What Is Blood Pressure?
Everyone has blood pressure. Our blood pressure is simply the amount of work that our hearts need to do to pump our blood around the body. Blood pressure is measured in millimetres of mercury (mmHg) and is given as 2 figures. The first number records blood pressure when the pressure is at its highest i.e. when the heart muscle squeezes out the blood – this is called systolic pressure. The second number is when the heart relaxes and allows the blood to flow back into the heart – this is called diastolic pressure.
Why is blood pressure important?
The higher your blood pressure, the greater your risk of heart attack or stroke, heart failure, kidney failure and poor circulation in your legs. This is because high blood pressure causes silent damage to the blood vessels and heart. These problems can be avoided if your blood pressure is controlled.
Over half of all adults in Ireland over 45-years of age have high blood pressure. About four in every five men and two in every three women with high blood pressure are not being treated.
What’s the normal level?
The normal level of blood pressure is usually about 120 (systolic) over 80 (diastolic). High blood pressure is defined as ‘Hypertension’ and is when your levels are 140/90 mmHg and above. Low blood pressure is considered to be 90/60 mmHg and below.
If your blood pressure is 140 over 90 or higher you should discuss this reading with your doctor. Someone with high blood pressure may look and feel well, and rarely has any symptoms. The only way to find out if you have high blood pressure is to have it measured. If your blood pressure is more than 140 over 90, it’s recommended to have it monitored over 24-hours. This is carried out using a small device attached to a belt and linked to a blood pressure cuff on your arm. This gives your doctor many more readings to help decide if you need treatment.
How does 24-hour ambulatory blood pressure monitoring (ABPM) work?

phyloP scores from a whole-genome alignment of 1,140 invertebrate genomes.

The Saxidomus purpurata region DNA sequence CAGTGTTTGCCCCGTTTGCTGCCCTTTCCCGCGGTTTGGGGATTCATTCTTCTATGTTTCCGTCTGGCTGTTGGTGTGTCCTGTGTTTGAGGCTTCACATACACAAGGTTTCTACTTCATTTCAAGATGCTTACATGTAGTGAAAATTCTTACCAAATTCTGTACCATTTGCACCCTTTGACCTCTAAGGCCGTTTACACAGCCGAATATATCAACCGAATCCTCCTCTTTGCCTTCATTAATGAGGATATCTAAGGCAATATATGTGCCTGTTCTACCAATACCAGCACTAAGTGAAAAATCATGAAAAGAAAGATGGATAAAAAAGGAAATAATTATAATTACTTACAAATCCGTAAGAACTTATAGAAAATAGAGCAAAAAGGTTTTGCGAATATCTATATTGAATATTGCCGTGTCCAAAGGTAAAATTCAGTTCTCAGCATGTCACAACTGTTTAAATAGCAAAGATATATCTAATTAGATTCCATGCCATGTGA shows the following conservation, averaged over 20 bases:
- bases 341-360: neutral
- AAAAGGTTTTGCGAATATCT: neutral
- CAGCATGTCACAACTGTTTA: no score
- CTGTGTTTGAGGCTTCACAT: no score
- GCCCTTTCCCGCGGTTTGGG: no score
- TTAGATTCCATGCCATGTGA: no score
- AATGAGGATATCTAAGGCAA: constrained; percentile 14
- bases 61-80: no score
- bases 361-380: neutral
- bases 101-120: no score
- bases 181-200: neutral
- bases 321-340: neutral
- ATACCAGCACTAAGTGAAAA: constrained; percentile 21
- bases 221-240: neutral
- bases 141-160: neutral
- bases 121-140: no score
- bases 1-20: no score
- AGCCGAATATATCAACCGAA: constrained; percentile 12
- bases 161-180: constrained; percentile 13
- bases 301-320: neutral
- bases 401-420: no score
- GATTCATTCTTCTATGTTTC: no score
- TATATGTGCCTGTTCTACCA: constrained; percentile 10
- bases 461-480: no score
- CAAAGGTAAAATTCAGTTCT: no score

Ambulatory Blood Pressure Monitoring (ABPM) is when your blood pressure is being measured as you move around, living your normal daily life. It is normally carried over 24-hours. It uses a small digital blood pressure machine that is attached to a belt around your body and which is connected to a cuff around your upper arm. It small enough that you can go about your normal daily life and even sleep with it on.
By measuring your blood pressure at regular 30-60 minute intervals over 24-hours, your doctor will obtain clear pictures of how your blood pressure changes throughout the day. This will allow them to see how well your medicines are working, to make sure they are controlling your blood pressure through the day and night.
We at Brennan’s will carefully fit the device in-store and remove it the following day. We will then provide you with a detailed report showing the changes in your blood pressure over the 24-hour period. This report can then be brought to your GP to analyse in depth.
How to lower blood pressure
Your diet, exercise levels, weight and lifestyle choices have a real effect on your blood pressure. If you have high blood pressure, you can start lowering blood pressure today by implementing simple changes such as eating more healthily and being more active. Below are some tips to help you get started:
- Know your blood pressure level
The first step to improving your blood pressure is to know it. High blood pressure is best managed by you and your doctor. Make a note now to have your blood pressure checked or simply call into your pharmacist today for two minutes – it could save your life.
- Improve your diet and reduce your salt intake
Salt will increase your blood pressure. Reduce the amount of salt you add to your food at the table and eat less processed foods. Include more fresh vegetables, fruit and wholegrain cereals in your diet.
- Be more physically active
Long-term regular physical activity can lower your blood pressure and help to control your weight. Physical activity at a moderate intensity for at least 30-minutes five days a week is the recommended level to keep your body healthy and is also a great way to reduce stress and help you feel good.
- Aim for a healthy weight
Keep your weight at a level that is right for your height and build. If you are overweight, even losing 10% of excess weight can help lower your blood pressure.
- Drink less alcohol
Drinking large amounts of alcohol can increase blood pressure and may damage the liver and heart. If you do drink, spread your drinking over the week, keep some days alcohol-free. Do not drink more than the recommended upper limits: 17 standard drinks (SD) a week for men and 11 standard drinks a week for women.
1 pint = 2 standard drinks
1 small glass of wine (100 ml) = 1 standard drink
1 spirit (pub single measure) = 1 standard drink
1 bottle of wine (750 ml) = 7 standard drinks
Smoking and high blood pressure are two serious factors that can cause a heart attack or stroke. You can greatly reduce this risk by stopping smoking. There are now many aids available to help you stop. Simply ask your pharmacist, family doctor, local HSE office or freephone the National Smokers’ Quitline 1800 201 203. If you are not ready to stop smoking, try to reduce the number of cigarettes you smoke and make a plan to quit.
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